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September 25, 2017



Watching the election play out, I’ve had to take a close look at how my worldview interfaces with my political view. It really gunks up a guy’s thinking. 

The familiar is not threatening. I live in a community full of immigrants and people of every imaginable ethnic and gender orientation. Surprise! – I don’t find all these others threatening. But the sudden sight of a moose on my porch would get the pee flowing fast down to my socks.

Ultimately it doesn’t matter how I, and my fellow New York City dwellers, feel about immigration. The fact that so many find it threatening is reason enough to give pause before screaming about all those racist deplorables. People in the heartland do accept the other when diversity is not experienced as a sudden invasion. If I got my ass outside more onto some hiking trails I might give a pleasant wave to the moose. By assuming a sense of enlightened superiority we forget that our pespective is molded at least as much by where we live as by our character.

My general rule on arguing with one’s mate is: winning an argument – particularly using insults and threatening postures as a persuader – is a loser. If 50% of a couple is sad, it’s a pretty sad couple. If half of our population is stressed, then we as a nation are stressed. The trophy has to be a bit shared or what got won? Shutting someone up is not changing a mind. We cosmopolitan libs, like right wing conservatives, tend to exclude ideological identity groups from our notion of equality.  

Our current cultural civil war is one that’s been going on in my own skull for most of my life. My parents were of the non-college educated working class. There was never a book in the house. Never a fresh vegetable. They were pre-Freudian with no curiosity about how the world ticks or how they and the offspring tick. 

I was the first in my family to go to college where I discovered that a diet of canned spaghetti and Twinkies wasn’t friendly to homo sapiens body parts. I discovered movies that involved something deeper than two-dimensional heroes, villains and explosions. In a college dorm I could see race relations in an intimate way – how my African-American friends looked at me differently after a racist incident hit the news cycle. It hurt in a very personal way. Unfortunately I booked out of the classroom part; but it was the overall college ecology that was transformative. The post-college cultural breach between myself and my parents was tragic. We lacked the internal resources to ever be a family in any real sense.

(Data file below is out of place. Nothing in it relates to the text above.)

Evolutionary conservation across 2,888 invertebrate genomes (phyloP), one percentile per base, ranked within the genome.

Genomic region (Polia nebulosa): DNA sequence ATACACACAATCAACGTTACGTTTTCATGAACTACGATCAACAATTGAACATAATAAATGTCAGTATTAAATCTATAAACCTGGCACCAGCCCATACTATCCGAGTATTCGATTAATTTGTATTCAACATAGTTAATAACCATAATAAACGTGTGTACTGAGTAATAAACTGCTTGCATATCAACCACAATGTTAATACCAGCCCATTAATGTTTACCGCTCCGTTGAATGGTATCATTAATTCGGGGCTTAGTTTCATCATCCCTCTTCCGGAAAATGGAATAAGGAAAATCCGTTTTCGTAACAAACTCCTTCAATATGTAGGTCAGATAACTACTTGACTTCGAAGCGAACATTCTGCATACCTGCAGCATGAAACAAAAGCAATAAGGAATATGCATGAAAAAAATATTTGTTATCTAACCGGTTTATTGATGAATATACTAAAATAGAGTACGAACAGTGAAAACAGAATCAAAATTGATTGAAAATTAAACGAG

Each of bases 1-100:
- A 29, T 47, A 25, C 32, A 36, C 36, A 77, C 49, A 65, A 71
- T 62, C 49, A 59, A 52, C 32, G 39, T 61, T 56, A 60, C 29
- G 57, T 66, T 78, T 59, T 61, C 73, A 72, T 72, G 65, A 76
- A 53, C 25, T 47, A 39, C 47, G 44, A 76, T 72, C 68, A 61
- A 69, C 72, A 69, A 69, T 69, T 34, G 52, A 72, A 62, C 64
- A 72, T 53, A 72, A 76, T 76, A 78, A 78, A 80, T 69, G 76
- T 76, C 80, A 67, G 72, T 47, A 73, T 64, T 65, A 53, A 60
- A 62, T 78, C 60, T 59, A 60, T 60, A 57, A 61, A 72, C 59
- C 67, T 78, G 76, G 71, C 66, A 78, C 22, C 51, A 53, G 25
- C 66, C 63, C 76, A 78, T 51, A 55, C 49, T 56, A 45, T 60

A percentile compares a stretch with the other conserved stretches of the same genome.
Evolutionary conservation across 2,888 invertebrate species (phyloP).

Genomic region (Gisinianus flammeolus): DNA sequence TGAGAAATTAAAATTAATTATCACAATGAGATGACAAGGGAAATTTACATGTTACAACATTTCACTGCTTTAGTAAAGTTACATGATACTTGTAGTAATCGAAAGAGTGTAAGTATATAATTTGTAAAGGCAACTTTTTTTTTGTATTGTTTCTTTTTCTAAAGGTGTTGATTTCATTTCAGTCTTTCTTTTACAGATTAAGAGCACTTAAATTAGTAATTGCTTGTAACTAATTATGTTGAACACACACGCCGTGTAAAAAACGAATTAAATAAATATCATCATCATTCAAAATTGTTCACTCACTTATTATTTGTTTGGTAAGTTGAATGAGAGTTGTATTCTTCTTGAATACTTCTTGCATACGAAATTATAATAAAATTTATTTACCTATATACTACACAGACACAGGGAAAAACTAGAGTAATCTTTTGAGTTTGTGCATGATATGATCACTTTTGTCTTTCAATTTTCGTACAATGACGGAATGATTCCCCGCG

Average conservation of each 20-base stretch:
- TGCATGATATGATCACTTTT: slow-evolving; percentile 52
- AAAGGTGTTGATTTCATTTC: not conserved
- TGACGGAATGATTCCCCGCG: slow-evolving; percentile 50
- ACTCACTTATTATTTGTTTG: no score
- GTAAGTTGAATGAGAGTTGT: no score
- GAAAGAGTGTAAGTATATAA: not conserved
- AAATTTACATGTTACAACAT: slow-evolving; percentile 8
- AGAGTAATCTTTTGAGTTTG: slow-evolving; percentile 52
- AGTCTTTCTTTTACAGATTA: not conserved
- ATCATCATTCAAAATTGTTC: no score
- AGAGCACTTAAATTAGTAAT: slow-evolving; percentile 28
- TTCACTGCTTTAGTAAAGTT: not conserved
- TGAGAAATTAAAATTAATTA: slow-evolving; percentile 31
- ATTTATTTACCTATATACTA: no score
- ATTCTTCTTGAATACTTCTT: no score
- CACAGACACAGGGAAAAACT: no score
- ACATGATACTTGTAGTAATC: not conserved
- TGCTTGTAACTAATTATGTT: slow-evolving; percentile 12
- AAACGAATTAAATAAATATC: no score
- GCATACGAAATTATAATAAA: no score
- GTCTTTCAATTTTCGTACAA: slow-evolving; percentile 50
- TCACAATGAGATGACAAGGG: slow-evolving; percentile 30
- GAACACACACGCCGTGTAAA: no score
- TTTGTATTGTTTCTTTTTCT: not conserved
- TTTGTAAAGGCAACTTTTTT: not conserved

For the same reason, I believe, there’s a dangerous split in American society between the college-educated and those whose education ended after high school or earlier. And that age-old split has become uglier than ever. It’s not that hard to narrow the breach.

It’s incomprehensible to me why studying music, poetry or literature is done in a college setting with its credit requirements in math and science, but studying to be an electrician or plumber which actually demands an understanding of math and science is not part of the college system. Despite my deep intellectual curiosity I was no more academically inclined than the average working class kid but there was always the unquestioned assumption that I’d go to college after high school. Maybe that’s because I was a Jewish working class kid. Who knows. My lack of aptitude for the academic mode of learning led me to drop out after two years but those two years mattered. 

If our education system could modify its methods to accommodate the character of today’s youth; and if the government would invest in providing affordable college tuition, it would be no stretch to bring what we foolishly see as working class occupations into the college curriculum and create a society that’s far more unified.

— Polar Levine, News Goo Dissection, September 25, 2017

© Polar Levine 2017 content should not be reproduced elsewhere without prior permission

Polar Levine

working class college dropout who loves to learn, poke his biases and waste time looking around